Textbook Reading Strategies
Most of your classes will require you to read a textbook. Textbooks supply important information that
is required to understand lectures, participate in class discussions, complete homework assignments, and
succeed on tests. Clearly, then, it is important to understand and remember what you read in your textbook. Here are some very easy (but still very useful) reading strategies:
Before You Read...
- Preview the text: Previewing allows you to quickly get an idea of what the text is about. To preview, read the title of the selection, the introduction, any headings or words in bold, and the conclusion or summary of the chapter. You might also read the first and last sentence of every paragraph. After you have done this, you should have a good idea of what the chapter or selction is about.
- Take notes: As you preview, take notes and identify vocabulary words you do not know. If you do not understand something that you preview, you should write it down in the form of a question.
While You Read...
- Study: the first time you read your selection, attempt to understand every part of the chapter and try to figure out how each part of the chapter fits with the whole chapter.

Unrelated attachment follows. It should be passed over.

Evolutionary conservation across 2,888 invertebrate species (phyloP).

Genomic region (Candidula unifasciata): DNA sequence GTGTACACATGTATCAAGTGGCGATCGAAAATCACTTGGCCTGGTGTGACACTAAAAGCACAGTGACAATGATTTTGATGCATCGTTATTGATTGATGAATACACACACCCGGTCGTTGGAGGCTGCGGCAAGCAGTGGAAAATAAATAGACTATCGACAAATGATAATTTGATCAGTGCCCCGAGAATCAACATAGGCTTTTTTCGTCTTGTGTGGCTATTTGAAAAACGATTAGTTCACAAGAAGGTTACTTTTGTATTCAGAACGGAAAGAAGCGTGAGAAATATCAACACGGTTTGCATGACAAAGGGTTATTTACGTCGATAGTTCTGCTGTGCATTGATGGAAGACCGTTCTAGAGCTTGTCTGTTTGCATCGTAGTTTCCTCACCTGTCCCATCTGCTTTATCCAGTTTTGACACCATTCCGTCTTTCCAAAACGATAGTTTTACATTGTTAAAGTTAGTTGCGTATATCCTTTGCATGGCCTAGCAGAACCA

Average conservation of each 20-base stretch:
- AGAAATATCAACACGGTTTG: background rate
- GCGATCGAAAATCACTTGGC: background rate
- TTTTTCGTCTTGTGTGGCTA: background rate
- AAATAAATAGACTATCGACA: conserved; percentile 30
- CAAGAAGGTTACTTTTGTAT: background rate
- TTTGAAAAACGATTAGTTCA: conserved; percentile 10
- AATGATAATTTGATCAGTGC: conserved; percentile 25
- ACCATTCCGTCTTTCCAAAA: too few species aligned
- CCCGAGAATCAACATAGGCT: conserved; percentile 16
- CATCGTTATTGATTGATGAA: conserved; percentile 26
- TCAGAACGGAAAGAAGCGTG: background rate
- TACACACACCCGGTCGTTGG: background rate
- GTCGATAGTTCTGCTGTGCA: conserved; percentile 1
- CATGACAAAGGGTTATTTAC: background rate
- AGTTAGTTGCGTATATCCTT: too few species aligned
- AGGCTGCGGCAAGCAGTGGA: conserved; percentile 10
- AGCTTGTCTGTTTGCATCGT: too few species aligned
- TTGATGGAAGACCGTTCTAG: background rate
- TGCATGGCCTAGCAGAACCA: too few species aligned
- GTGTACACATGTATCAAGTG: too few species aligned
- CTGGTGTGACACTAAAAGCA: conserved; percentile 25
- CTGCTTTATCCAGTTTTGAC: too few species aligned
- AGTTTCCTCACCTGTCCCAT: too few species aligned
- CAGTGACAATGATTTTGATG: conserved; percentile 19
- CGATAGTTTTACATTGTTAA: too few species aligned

- Mark/ Highlight: After you have completed your reading, go back and mark (underline or highlight) the chapter's main ideas and important details. You should also mark and write down any new vocabulary words.
After You Read...
- Use your notes: After you've read, studied, and marked your textbook chapter, you should review any vocabulary words or questions that you wrote down while previewing the text. Look up any difficult vocabulary words in either a dictionary or the textbook's glossary (usually at the end of the textbook) and try to answer any questions that you had.
By using these simple reading strategies, you will be able to better understand and remember what you read.